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Science 291 (5507): 1289-1292

Copyright © 2001 by the American Association for the Advancement of Science

The Human Transcriptome Map: Clustering of Highly Expressed Genes in Chromosomal Domains

Huib Caron,12 Barbera van Schaik,13 Merlijn van der Mee,3 Frank Baas,4 Gregory Riggins,6 Peter van Sluis,1 Marie-Christine Hermus,1 Ronald van Asperen,1 Kathy Boon,1 P. A. Voûte,2 Siem Heisterkamp,5 Antoine van Kampen,3 Rogier Versteeg1

The chromosomal position of human genes is rapidly being established. We integrated these mapping data with genome-wide messenger RNA expression profiles as provided by SAGE (serial analysis of gene expression). Over 2.45 million SAGE transcript tags, including 160,000 tags of neuroblastomas, are presently known for 12 tissue types. We developed algorithms to assign these tags to UniGene clusters and their chromosomal position. The resulting Human Transcriptome Map generates gene expression profiles for any chromosomal region in 12 normal and pathologic tissue types. The map reveals a clustering of highly expressed genes to specific chromosomal regions. It provides a tool to search for genes that are overexpressed or silenced in cancer.

1 Department of Human Genetics,
2 Department of Pediatric Oncology, Emma Children's Hospital, Academic Medical Center, University of Amsterdam, Post Office Box 22700, 1100 DE Amsterdam, Netherlands.
3 Bioinformatics Laboratory,
4 Neurozintuigen Laboratory,
5 Department of Clinical Epidemiology and Biostatistics, Academic Medical Center, University of Amsterdam, Amsterdam, Netherlands.
6 Department of Pathology and Department of Genetics, Duke University Medical Center, Durham, NC 27710, USA.


GeneMap'99 (1) gives the chromosomal position of 45,049 human expressed sequence tags (ESTs) and genes belonging to 24,106 UniGene clusters. To obtain an expression profile of these genes, we made use of the SAGE technology and databases. SAGE can quantitatively identify all transcripts expressed in a tissue or cell line (2). It is based on the extraction of a 10-base pair (bp) tag from a fixed position in each transcript and the sequencing of thousands of these tags. Software programs and databases support the identification of the mRNAs corresponding to the tags in a SAGE library. However, this step is prone to errors, and tag assignment requires manual verification. The National Center for Biotechnology Information (NCBI) SAGEmap database has electronically extracted tags from mRNAs and ESTs in UniGene clusters. A manual check of 156 tags extracted from 30 UniGene clusters showed that wrong tags mainly stemmed from sequence errors in ESTs and from errors in their 5' and 3' orientations. We developed algorithms to select 3'-end clones of 713,489 ESTs assigned to UniGene clusters and identified their tags. Sequence comparison algorithms discarded tags caused by sequence errors while preserving tags from alternative transcripts or single nucleotide polymorphisms [see supplementary information for AMCtagmap details (3)]. We identified reliable tags for 18,954 of the 24,106 UniGene clusters mapped on GeneMap'99. Manual analysis of 287 tags extracted from 86 UniGene clusters from intervals of chromosomes 1 and 22 showed an error rate of 6.2% in our electronic tag identification algorithms. To check for errors in UniGene clustering, we verified tags on the available sequenced P1-derived artificial chromosomes (PACs) of the mapped markers and annotated them accordingly [see legend to Fig. 2 and supplementary information (3)].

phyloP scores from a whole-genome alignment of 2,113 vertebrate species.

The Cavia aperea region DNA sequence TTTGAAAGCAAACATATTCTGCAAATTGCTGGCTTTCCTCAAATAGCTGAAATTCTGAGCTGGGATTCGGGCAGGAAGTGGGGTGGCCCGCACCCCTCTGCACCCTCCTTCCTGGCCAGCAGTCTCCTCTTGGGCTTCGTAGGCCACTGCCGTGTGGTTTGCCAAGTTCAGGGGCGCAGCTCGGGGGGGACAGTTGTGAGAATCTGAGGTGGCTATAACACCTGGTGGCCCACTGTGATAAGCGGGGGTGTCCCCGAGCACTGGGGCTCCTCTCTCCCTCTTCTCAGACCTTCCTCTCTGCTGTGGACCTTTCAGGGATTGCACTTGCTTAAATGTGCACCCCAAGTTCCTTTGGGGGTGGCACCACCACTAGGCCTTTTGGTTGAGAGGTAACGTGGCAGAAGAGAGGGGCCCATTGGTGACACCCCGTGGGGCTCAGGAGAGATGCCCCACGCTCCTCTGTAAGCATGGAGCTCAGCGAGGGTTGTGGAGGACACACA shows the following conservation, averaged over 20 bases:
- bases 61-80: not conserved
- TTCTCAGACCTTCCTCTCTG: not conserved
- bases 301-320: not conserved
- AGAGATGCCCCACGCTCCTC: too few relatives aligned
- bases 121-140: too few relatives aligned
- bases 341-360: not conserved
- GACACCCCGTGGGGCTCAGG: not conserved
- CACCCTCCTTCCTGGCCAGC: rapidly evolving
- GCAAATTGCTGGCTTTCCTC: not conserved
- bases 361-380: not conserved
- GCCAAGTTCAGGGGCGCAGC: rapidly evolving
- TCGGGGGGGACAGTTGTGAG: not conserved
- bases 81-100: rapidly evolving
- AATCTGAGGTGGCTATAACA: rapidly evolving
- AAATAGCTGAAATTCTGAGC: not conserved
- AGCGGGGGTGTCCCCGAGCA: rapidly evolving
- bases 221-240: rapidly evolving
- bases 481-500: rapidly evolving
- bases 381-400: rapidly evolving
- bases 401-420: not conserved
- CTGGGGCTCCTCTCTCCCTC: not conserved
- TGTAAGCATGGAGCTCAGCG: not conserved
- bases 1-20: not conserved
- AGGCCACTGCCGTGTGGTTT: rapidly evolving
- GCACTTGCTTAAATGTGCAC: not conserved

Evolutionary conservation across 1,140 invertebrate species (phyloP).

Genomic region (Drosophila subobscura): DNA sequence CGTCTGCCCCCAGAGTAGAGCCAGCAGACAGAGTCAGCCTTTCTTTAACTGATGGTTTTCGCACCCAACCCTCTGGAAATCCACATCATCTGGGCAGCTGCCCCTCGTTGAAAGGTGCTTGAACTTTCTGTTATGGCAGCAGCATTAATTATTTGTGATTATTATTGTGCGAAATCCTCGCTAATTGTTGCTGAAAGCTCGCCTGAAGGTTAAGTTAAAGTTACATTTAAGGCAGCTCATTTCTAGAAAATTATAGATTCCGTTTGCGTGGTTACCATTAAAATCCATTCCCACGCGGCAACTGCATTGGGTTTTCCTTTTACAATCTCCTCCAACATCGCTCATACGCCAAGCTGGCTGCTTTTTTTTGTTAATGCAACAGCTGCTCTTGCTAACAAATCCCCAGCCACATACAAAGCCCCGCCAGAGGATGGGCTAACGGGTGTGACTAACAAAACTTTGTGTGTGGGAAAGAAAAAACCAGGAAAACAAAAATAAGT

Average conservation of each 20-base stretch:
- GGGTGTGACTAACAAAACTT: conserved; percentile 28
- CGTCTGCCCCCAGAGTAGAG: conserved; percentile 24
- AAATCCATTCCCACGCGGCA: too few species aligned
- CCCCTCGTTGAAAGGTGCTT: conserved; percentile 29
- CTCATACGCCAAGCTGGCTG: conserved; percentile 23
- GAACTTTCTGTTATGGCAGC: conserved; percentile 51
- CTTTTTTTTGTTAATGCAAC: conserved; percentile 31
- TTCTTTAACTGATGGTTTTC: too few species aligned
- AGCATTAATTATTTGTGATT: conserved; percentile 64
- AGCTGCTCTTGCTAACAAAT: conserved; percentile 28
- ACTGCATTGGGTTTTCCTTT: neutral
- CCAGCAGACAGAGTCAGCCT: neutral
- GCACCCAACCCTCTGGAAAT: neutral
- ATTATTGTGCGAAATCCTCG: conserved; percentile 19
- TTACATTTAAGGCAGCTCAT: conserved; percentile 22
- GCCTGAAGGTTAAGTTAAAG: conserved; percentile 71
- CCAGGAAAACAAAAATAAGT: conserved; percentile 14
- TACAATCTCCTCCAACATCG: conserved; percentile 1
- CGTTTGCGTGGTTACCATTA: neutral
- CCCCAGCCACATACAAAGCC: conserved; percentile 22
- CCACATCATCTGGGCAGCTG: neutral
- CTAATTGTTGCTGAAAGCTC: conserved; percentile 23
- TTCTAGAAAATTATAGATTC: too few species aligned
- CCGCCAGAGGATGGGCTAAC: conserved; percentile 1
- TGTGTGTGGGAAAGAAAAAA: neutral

Fig. 2. Extended interval view of a chromosome 2p region showing neuroblastoma-specific overexpression of the neighboring genes N-myc (UniGene Hs. 25960) and DDX-1 (UniGene Hs. 78580). A small part of the interval D2S287 to D2S2375 is shown. The left columns show the marker and centiray position as defined on GeneMap'99. The right side shows the UniGene number, tag sequence, and the description of the UniGene cluster. Expression levels in the libraries are normalized per 100,000 tags and shown by colored bars with a range from 0 to 15. Numbers give the tag counts per 100,000 tags. The tags are annotated by symbols. To identify tags produced by hybrid UniGene clusters, we analyzed for each marker of GeneMap'99 the corresponding PAC sequenced in the Human Genome Project, as well as two adjacent PACs. Tags that are present on these PACs are from ESTs belonging to the mapped marker and are marked by P in a light green box. Tags not present on these PACs are probably derived from a contaminating EST not belonging to the mapped marker and are marked by P in a red box [see Web site (4)]. This check is not yet available for all markers. Tags belonging to more than one UniGene cluster are marked by 2/3 or >3 in a yellow box. The expression levels of tags belonging to more than three clusters are not shown and are not used in the totals of the concise interval maps and the whole chromosome maps. Tags from ESTs of opposite orientation in the UniGene cluster are marked with AS in a purple box. [View Larger Version of this Image (20K GIF file)]